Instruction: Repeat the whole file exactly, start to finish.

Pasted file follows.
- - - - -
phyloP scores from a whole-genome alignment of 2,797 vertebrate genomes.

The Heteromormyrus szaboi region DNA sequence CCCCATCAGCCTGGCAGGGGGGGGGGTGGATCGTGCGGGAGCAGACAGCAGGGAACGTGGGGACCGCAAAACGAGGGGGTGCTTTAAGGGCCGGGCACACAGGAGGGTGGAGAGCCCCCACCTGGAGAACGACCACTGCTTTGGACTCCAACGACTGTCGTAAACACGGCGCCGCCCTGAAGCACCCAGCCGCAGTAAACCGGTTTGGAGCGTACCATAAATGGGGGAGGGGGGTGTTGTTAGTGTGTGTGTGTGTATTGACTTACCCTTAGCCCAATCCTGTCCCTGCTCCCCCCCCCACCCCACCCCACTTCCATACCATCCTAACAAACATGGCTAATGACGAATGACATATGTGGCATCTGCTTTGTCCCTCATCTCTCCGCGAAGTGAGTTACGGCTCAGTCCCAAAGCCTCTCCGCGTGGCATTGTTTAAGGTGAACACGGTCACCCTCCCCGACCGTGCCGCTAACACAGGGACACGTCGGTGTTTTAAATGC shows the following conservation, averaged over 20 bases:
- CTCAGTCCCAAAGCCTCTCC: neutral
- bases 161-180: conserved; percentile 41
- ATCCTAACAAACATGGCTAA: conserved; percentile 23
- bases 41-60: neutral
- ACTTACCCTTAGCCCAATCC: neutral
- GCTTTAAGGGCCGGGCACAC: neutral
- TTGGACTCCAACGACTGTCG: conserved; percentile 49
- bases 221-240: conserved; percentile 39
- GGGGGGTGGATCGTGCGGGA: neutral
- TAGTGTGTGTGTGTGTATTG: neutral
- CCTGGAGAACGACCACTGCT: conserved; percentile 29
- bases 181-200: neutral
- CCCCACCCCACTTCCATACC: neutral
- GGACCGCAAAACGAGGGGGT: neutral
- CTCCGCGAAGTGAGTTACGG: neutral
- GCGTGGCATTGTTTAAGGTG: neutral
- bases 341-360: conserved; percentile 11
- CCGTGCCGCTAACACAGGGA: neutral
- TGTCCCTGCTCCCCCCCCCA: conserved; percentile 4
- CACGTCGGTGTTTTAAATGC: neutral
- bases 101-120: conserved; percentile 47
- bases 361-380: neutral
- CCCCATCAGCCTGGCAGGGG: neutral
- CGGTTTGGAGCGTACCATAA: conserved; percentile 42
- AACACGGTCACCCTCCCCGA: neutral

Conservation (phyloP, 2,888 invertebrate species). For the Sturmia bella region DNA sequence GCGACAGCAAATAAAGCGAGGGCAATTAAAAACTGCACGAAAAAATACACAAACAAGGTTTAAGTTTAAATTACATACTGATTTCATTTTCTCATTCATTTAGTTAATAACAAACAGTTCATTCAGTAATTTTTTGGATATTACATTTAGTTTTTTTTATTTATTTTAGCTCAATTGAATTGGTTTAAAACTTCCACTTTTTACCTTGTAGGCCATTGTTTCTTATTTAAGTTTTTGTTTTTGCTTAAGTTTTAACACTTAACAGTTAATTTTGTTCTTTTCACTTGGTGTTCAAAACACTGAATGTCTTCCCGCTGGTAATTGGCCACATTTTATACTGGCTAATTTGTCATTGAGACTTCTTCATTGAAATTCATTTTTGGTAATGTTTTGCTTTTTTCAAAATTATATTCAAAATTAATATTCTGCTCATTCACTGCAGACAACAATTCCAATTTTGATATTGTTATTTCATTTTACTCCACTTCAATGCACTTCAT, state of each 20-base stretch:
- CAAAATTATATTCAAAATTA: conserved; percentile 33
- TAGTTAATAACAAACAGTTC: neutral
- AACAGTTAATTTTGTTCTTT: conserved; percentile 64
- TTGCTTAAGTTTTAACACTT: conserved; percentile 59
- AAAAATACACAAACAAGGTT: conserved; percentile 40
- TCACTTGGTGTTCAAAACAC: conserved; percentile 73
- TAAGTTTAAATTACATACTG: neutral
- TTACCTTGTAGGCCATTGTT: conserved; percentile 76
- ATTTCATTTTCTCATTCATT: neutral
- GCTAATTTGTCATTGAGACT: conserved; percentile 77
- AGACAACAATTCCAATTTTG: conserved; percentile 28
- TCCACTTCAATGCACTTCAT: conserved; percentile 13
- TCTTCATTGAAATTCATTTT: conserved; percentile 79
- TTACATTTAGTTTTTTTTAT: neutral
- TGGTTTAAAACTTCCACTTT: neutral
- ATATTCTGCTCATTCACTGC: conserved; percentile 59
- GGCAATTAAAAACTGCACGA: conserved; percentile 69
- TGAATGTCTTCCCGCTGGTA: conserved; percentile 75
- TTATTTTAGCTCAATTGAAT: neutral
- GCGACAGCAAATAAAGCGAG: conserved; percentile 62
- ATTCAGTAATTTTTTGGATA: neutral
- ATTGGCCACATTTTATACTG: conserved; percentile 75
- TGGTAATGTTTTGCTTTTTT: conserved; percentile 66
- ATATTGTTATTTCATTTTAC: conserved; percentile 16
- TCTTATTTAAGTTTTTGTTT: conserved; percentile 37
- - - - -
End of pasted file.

phyloP scores from a whole-genome alignment of 2,797 vertebrate genomes.

The Heteromormyrus szaboi region DNA sequence CCCCATCAGCCTGGCAGGGGGGGGGGTGGATCGTGCGGGAGCAGACAGCAGGGAACGTGGGGACCGCAAAACGAGGGGGTGCTTTAAGGGCCGGGCACACAGGAGGGTGGAGAGCCCCCACCTGGAGAACGACCACTGCTTTGGACTCCAACGACTGTCGTAAACACGGCGCCGCCCTGAAGCACCCAGCCGCAGTAAACCGGTTTGGAGCGTACCATAAATGGGGGAGGGGGGTGTTGTTAGTGTGTGTGTGTGTATTGACTTACCCTTAGCCCAATCCTGTCCCTGCTCCCCCCCCCACCCCACCCCACTTCCATACCATCCTAACAAACATGGCTAATGACGAATGACATATGTGGCATCTGCTTTGTCCCTCATCTCTCCGCGAAGTGAGTTACGGCTCAGTCCCAAAGCCTCTCCGCGTGGCATTGTTTAAGGTGAACACGGTCACCCTCCCCGACCGTGCCGCTAACACAGGGACACGTCGGTGTTTTAAATGC shows the following conservation, averaged over 20 bases:
- CTCAGTCCCAAAGCCTCTCC: neutral
- bases 161-180: conserved; percentile 41
- ATCCTAACAAACATGGCTAA: conserved; percentile 23
- bases 41-60: neutral
- ACTTACCCTTAGCCCAATCC: neutral
- GCTTTAAGGGCCGGGCACAC: neutral
- TTGGACTCCAACGACTGTCG: conserved; percentile 49
- bases 221-240: conserved; percentile 39
- GGGGGGTGGATCGTGCGGGA: neutral
- TAGTGTGTGTGTGTGTATTG: neutral
- CCTGGAGAACGACCACTGCT: conserved; percentile 29
- bases 181-200: neutral
- CCCCACCCCACTTCCATACC: neutral
- GGACCGCAAAACGAGGGGGT: neutral
- CTCCGCGAAGTGAGTTACGG: neutral
- GCGTGGCATTGTTTAAGGTG: neutral
- bases 341-360: conserved; percentile 11
- CCGTGCCGCTAACACAGGGA: neutral
- TGTCCCTGCTCCCCCCCCCA: conserved; percentile 4
- CACGTCGGTGTTTTAAATGC: neutral
- bases 101-120: conserved; percentile 47
- bases 361-380: neutral
- CCCCATCAGCCTGGCAGGGG: neutral
- CGGTTTGGAGCGTACCATAA: conserved; percentile 42
- AACACGGTCACCCTCCCCGA: neutral

Conservation (phyloP, 2,888 invertebrate species). For the Sturmia bella region DNA sequence GCGACAGCAAATAAAGCGAGGGCAATTAAAAACTGCACGAAAAAATACACAAACAAGGTTTAAGTTTAAATTACATACTGATTTCATTTTCTCATTCATTTAGTTAATAACAAACAGTTCATTCAGTAATTTTTTGGATATTACATTTAGTTTTTTTTATTTATTTTAGCTCAATTGAATTGGTTTAAAACTTCCACTTTTTACCTTGTAGGCCATTGTTTCTTATTTAAGTTTTTGTTTTTGCTTAAGTTTTAACACTTAACAGTTAATTTTGTTCTTTTCACTTGGTGTTCAAAACACTGAATGTCTTCCCGCTGGTAATTGGCCACATTTTATACTGGCTAATTTGTCATTGAGACTTCTTCATTGAAATTCATTTTTGGTAATGTTTTGCTTTTTTCAAAATTATATTCAAAATTAATATTCTGCTCATTCACTGCAGACAACAATTCCAATTTTGATATTGTTATTTCATTTTACTCCACTTCAATGCACTTCAT, state of each 20-base stretch:
- CAAAATTATATTCAAAATTA: conserved; percentile 33
- TAGTTAATAACAAACAGTTC: neutral
- AACAGTTAATTTTGTTCTTT: conserved; percentile 64
- TTGCTTAAGTTTTAACACTT: conserved; percentile 59
- AAAAATACACAAACAAGGTT: conserved; percentile 40
- TCACTTGGTGTTCAAAACAC: conserved; percentile 73
- TAAGTTTAAATTACATACTG: neutral
- TTACCTTGTAGGCCATTGTT: conserved; percentile 76
- ATTTCATTTTCTCATTCATT: neutral
- GCTAATTTGTCATTGAGACT: conserved; percentile 77
- AGACAACAATTCCAATTTTG: conserved; percentile 28
- TCCACTTCAATGCACTTCAT: conserved; percentile 13
- TCTTCATTGAAATTCATTTT: conserved; percentile 79
- TTACATTTAGTTTTTTTTAT: neutral
- TGGTTTAAAACTTCCACTTT: neutral
- ATATTCTGCTCATTCACTGC: conserved; percentile 59
- GGCAATTAAAAACTGCACGA: conserved; percentile 69
- TGAATGTCTTCCCGCTGGTA: conserved; percentile 75
- TTATTTTAGCTCAATTGAAT: neutral
- GCGACAGCAAATAAAGCGAG: conserved; percentile 62
- ATTCAGTAATTTTTTGGATA: neutral
- ATTGGCCACATTTTATACTG: conserved; percentile 75
- TGGTAATGTTTTGCTTTTTT: conserved; percentile 66
- ATATTGTTATTTCATTTTAC: conserved; percentile 16
- TCTTATTTAAGTTTTTGTTT: conserved; percentile 37